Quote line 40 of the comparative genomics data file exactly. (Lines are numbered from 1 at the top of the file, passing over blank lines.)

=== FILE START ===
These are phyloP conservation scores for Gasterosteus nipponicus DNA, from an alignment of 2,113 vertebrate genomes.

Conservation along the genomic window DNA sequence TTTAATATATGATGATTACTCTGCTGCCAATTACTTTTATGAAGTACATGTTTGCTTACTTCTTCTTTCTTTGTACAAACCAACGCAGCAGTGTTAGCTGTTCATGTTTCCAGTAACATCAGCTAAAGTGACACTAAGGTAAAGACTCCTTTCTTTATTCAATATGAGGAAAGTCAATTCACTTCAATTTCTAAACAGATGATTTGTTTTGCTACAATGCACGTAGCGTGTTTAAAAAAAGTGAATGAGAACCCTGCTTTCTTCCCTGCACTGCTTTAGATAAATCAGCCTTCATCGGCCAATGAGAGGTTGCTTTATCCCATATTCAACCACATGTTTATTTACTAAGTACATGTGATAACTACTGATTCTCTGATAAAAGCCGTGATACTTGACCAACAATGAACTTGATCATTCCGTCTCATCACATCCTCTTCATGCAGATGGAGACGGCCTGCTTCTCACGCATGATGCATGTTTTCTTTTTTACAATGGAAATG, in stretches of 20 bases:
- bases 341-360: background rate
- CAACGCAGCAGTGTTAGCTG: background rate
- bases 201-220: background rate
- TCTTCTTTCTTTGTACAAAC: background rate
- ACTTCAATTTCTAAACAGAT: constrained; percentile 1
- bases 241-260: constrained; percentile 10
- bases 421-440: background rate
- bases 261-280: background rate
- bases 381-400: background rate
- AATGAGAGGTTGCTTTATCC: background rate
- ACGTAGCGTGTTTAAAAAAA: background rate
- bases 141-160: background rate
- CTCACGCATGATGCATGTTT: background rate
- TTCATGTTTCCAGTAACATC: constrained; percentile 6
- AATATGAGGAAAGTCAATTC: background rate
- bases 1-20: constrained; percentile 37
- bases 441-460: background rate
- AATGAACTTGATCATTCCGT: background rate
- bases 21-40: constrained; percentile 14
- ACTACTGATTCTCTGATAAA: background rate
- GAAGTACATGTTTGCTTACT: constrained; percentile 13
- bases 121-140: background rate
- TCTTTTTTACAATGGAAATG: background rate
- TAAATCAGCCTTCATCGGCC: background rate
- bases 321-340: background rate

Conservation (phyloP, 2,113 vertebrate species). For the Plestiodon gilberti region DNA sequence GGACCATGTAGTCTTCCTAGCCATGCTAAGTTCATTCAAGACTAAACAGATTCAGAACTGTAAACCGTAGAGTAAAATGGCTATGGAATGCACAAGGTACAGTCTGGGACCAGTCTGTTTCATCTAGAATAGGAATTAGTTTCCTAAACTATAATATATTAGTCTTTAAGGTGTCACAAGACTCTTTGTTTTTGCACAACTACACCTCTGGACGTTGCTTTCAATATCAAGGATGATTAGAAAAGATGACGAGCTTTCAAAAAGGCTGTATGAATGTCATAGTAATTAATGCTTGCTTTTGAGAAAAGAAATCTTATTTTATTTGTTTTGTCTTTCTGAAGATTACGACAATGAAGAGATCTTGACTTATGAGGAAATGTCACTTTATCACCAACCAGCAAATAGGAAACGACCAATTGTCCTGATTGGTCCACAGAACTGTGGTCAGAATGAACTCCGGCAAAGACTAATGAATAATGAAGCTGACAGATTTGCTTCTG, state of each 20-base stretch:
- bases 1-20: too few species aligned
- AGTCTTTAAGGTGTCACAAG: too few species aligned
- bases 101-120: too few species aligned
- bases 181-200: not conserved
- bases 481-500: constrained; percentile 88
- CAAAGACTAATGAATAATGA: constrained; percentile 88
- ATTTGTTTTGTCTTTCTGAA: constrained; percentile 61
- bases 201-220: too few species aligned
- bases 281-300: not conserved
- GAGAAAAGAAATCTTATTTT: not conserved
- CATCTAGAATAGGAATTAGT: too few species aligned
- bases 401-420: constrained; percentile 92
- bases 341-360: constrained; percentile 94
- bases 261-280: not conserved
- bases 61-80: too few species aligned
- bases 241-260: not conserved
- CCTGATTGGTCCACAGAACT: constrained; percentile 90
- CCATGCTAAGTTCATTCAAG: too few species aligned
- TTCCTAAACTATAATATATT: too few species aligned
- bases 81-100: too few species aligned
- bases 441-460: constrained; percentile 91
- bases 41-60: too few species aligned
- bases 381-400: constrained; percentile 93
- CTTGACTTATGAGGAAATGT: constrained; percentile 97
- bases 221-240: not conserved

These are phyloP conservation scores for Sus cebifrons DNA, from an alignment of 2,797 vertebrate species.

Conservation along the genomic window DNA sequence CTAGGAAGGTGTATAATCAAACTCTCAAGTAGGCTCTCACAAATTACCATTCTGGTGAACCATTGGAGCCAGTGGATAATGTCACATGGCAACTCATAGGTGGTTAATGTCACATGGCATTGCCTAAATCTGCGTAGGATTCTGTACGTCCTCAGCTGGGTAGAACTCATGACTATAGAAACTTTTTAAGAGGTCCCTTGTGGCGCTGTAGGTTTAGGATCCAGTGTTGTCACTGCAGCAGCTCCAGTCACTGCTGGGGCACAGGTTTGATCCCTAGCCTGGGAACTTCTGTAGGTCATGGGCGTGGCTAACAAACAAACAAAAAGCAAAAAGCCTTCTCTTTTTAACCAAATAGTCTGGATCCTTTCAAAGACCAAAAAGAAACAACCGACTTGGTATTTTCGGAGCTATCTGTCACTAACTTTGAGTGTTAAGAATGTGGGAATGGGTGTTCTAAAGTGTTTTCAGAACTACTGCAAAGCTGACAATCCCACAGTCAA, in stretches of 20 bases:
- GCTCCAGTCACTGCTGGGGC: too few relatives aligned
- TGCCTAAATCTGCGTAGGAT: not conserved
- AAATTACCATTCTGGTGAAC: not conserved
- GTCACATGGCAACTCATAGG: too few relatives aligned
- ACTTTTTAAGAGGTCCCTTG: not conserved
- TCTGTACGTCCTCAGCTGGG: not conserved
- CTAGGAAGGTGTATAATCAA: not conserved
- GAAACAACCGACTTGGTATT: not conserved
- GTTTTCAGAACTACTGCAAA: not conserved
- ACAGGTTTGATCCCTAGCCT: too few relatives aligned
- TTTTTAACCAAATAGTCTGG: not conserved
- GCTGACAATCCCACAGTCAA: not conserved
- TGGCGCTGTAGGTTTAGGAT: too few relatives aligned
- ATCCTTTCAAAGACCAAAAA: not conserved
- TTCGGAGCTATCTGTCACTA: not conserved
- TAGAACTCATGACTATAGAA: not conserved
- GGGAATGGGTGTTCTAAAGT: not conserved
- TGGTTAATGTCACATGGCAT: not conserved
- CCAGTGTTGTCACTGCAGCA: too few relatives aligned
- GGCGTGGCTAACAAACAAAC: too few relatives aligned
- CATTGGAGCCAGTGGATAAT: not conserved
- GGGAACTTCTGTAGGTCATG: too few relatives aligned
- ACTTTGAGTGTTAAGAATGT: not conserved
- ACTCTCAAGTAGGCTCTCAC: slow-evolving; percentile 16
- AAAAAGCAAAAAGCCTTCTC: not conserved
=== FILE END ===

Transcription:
- bases 401-420: constrained; percentile 92